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The Art of Living
One of the earliest commemorations was organized by recently freed slaves.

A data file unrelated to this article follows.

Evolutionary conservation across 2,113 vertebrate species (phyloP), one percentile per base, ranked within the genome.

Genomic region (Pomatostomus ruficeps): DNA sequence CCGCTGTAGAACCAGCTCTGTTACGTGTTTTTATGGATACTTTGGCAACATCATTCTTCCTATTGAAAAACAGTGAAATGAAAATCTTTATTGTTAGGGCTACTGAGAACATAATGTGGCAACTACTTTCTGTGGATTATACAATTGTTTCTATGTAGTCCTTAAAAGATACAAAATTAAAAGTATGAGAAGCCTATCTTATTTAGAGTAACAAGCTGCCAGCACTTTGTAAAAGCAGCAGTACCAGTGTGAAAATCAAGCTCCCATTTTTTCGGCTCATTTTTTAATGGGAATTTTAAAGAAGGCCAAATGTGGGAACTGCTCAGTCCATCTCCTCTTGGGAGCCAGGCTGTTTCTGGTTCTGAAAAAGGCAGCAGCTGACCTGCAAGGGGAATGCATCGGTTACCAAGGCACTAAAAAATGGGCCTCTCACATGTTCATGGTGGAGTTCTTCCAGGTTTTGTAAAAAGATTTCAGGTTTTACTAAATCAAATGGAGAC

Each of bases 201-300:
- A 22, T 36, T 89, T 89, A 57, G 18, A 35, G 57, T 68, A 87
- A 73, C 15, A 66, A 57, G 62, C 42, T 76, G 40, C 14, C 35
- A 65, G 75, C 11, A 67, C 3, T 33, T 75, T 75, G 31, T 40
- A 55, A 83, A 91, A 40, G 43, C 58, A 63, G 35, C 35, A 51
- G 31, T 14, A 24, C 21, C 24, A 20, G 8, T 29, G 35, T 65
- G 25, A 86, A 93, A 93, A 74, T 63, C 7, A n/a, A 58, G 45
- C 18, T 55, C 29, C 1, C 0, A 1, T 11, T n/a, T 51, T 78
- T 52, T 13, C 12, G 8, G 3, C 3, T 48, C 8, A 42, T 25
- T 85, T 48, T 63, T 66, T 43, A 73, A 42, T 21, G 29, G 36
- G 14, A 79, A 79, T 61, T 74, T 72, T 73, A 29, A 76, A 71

As the Civil War neared its end, thousands of Union soldiers, held as prisoners of war, were herded into a series of hastily assembled camps in Charleston, South Carolina. Conditions at one camp, a former racetrack near the city’s Citadel, were so bad that more than 250 prisoners died from disease or exposure, and were buried in a mass grave behind the track’s grandstand. Three weeks after the Confederate surrender, an unusual procession entered the former camp: On May 1, 1865, more than 1,000 recently freed slaves, accompanied by regiments of the U.S. Colored Troops (including the Massachusetts 54th Infantry) and a handful of white Charlestonians, gathered in the camp to consecrate a new, proper burial site for the Union dead. The group sang hymns, gave readings and distributed flowers around the cemetery, which they dedicated to the “Martyrs of the Race Course.” Source: Barbara Maranzani
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